Because storm type had statistically significant effects on severity but not on the two likelihood variables, we tested severity as a mediator of the relationship between storm type and behavioral responses, specifically evacuation intentions. As mentioned above, when controlling for demographic covariates, participants who saw the “hurricane” message were 0.2 units higher on the perceived severity scale than those who saw “nor’easter.” This is shown in Table 2, and in the mediation analysis as the weight for path a in Fig. 2 (with storm type coded as nor’easter = 0 and hurricane = 1).

Fig. 2.
Fig. 2.

Mediation analysis. One asterisk means p < 0.05, two asterisks means p < 0.01, and three asterisks mean p < 0.001. Storm-type coding: nor’easter = 0 and hurricane = 1.

Citation: Bulletin of the American Meteorological Society 102, 7; 10.1175/BAMS-D-19-0043.1

The mediation analysis also shows that higher perceived severity was related to higher evacuation intentions (path b = 0.87), and that storm type indirectly affected evacuation intentions through its effects on increasing perceived severity (path a × b; point estimate = 0.18; 95% bootstrap confidence interval: 0.05–0.31). After accounting for this indirect effect, there was still a statistically significant direct effect of storm type on evacuation intentions (direct effect = 0.23; bootstrap confidence interval: 0.09–0.38), suggesting that storm type also influences evacuation intentions through other mechanisms.

Overall, these results show that coastal residents say they would be less likely to evacuate for a nor’easter than they would if they received a similar evacuation notice for a hurricane. This mediation analysis indicates that, when all else is equal about the risk message, coastal residents view hurricanes as more severe than nor’easters, and this difference in perception partially explains why they say they would be more likely to evacuate for a hurricane.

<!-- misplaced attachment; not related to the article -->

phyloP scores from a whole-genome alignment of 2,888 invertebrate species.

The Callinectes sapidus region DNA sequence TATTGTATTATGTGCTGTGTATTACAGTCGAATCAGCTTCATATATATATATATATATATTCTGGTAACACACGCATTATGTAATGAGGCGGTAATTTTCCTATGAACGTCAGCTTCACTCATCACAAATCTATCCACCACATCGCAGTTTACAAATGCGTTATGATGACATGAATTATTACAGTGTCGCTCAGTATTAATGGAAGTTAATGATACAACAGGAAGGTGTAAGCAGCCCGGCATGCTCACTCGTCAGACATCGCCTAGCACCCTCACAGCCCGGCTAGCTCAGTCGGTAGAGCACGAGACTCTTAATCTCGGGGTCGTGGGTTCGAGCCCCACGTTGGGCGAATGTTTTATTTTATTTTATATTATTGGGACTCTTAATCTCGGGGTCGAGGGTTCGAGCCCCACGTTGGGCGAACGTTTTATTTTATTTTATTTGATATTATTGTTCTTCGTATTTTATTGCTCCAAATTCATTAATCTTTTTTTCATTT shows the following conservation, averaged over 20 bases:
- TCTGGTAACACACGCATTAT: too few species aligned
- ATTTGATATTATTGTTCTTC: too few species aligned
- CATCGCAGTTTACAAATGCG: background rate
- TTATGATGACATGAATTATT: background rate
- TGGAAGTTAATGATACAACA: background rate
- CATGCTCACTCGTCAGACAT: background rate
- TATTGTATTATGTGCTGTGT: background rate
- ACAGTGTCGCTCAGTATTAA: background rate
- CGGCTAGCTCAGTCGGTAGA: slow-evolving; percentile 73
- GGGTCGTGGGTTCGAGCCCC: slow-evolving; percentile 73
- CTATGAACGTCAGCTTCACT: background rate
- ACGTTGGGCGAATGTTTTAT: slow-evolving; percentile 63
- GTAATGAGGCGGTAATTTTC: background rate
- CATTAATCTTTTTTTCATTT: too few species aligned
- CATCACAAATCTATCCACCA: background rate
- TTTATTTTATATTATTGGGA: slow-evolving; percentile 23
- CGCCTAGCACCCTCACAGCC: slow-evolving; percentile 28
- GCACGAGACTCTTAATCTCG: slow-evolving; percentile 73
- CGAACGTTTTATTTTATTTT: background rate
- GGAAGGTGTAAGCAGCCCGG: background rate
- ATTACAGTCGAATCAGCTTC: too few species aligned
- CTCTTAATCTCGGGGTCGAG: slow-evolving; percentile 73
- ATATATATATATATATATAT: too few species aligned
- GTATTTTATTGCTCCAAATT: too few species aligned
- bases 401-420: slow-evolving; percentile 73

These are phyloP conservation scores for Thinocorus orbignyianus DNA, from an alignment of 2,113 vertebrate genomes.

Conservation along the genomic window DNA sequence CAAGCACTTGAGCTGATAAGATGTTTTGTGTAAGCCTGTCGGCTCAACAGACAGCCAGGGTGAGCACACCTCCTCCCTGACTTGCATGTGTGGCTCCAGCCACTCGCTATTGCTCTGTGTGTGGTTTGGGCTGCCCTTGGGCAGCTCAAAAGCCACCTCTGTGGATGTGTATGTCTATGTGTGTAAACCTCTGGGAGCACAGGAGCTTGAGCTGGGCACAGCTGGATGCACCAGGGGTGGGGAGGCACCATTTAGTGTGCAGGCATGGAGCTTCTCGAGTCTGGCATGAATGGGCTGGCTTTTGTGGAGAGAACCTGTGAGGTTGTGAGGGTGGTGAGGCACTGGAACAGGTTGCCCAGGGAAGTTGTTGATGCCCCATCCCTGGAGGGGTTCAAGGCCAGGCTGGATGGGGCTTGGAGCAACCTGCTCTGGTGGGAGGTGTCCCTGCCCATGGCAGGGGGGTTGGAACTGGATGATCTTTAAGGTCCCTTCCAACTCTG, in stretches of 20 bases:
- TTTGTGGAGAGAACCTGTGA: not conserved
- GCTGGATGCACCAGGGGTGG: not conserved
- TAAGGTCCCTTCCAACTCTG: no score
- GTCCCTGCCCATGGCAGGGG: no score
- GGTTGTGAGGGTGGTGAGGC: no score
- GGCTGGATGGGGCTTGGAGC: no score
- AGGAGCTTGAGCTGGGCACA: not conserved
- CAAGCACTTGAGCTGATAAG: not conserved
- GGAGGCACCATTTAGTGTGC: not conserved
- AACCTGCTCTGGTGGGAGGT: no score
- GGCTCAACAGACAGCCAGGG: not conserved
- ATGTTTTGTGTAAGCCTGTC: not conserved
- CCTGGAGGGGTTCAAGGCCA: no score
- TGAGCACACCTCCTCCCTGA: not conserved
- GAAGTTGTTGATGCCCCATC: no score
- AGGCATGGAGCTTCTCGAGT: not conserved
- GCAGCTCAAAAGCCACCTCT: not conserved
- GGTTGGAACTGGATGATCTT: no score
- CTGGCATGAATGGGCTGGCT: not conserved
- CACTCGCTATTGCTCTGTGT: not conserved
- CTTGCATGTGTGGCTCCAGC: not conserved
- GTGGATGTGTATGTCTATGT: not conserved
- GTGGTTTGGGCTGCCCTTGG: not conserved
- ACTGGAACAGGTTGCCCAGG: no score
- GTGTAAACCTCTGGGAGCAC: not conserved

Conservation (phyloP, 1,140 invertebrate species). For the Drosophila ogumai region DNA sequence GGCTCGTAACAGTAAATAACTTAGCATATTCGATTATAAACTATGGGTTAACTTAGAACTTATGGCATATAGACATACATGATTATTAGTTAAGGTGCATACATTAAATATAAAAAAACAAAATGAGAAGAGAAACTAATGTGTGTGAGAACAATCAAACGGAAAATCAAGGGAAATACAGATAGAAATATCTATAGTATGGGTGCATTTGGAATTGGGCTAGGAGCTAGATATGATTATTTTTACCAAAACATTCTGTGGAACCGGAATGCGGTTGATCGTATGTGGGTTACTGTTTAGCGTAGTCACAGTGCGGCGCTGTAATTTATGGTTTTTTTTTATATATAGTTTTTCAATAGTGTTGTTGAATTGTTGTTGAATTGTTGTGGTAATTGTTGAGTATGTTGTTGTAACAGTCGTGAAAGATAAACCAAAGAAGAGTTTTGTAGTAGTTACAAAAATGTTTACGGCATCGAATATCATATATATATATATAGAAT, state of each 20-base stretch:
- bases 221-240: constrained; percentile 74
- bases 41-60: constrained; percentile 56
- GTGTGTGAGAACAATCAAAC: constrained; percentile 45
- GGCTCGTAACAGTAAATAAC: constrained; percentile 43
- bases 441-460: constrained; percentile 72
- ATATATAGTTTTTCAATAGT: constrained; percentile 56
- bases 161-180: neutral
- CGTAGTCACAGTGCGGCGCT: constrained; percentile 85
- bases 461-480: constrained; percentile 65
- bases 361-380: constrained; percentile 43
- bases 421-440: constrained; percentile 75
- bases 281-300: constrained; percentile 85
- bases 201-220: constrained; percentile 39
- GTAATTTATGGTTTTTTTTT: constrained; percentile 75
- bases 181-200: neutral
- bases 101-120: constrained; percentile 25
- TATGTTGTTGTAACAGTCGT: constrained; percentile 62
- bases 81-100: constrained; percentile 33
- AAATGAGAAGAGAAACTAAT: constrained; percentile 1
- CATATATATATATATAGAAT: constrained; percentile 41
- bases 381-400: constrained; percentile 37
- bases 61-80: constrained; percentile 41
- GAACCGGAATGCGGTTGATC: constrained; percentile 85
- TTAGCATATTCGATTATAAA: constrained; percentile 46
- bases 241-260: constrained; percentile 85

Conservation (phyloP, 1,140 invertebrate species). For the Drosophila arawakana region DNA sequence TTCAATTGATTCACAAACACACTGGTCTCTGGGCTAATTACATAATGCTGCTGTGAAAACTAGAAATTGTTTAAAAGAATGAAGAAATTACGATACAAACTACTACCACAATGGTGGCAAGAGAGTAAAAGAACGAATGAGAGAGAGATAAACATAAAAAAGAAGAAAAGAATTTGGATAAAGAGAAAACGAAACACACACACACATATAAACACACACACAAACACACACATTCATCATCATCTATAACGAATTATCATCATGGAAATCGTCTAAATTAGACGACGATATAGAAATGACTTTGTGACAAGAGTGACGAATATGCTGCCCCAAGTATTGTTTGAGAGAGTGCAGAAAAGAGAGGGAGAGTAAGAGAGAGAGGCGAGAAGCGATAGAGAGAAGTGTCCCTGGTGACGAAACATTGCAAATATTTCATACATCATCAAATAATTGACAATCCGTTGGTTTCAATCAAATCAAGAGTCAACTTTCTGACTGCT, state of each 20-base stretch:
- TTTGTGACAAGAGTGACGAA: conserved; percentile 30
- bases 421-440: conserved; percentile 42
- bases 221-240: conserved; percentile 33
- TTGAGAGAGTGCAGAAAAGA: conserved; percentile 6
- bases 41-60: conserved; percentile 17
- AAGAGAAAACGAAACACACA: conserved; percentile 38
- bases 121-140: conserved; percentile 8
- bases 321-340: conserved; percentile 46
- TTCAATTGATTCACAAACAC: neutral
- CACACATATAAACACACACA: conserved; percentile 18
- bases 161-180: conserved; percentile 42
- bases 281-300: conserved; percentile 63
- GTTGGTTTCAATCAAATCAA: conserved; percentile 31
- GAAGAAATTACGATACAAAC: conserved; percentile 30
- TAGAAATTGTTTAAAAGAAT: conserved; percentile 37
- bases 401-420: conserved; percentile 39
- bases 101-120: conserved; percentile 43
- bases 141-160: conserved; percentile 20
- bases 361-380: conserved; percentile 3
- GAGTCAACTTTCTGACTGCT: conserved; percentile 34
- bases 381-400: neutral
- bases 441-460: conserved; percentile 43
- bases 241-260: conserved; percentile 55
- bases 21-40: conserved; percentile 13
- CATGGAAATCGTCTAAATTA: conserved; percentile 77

Discussion

These findings provide evidence that people perceive hurricanes as more severe and more likely to require protective action than nor’easters, even when all other aspects of a warning message about an approaching storm are exactly the same. These results are consistent across multiple protective actions, especially those related to evacuation. Furthermore, our mediation analysis indicates that these increased severity perceptions can explain, at least in part, why people are more likely to say they will evacuate for a hurricane compared with a nor’easter. Although the magnitude of the statistical effects are not large, there can be tremendous practical implications stemming from peoples’ failure to understand the risks that nor’easters can pose and to take actions to protect themselves accordingly.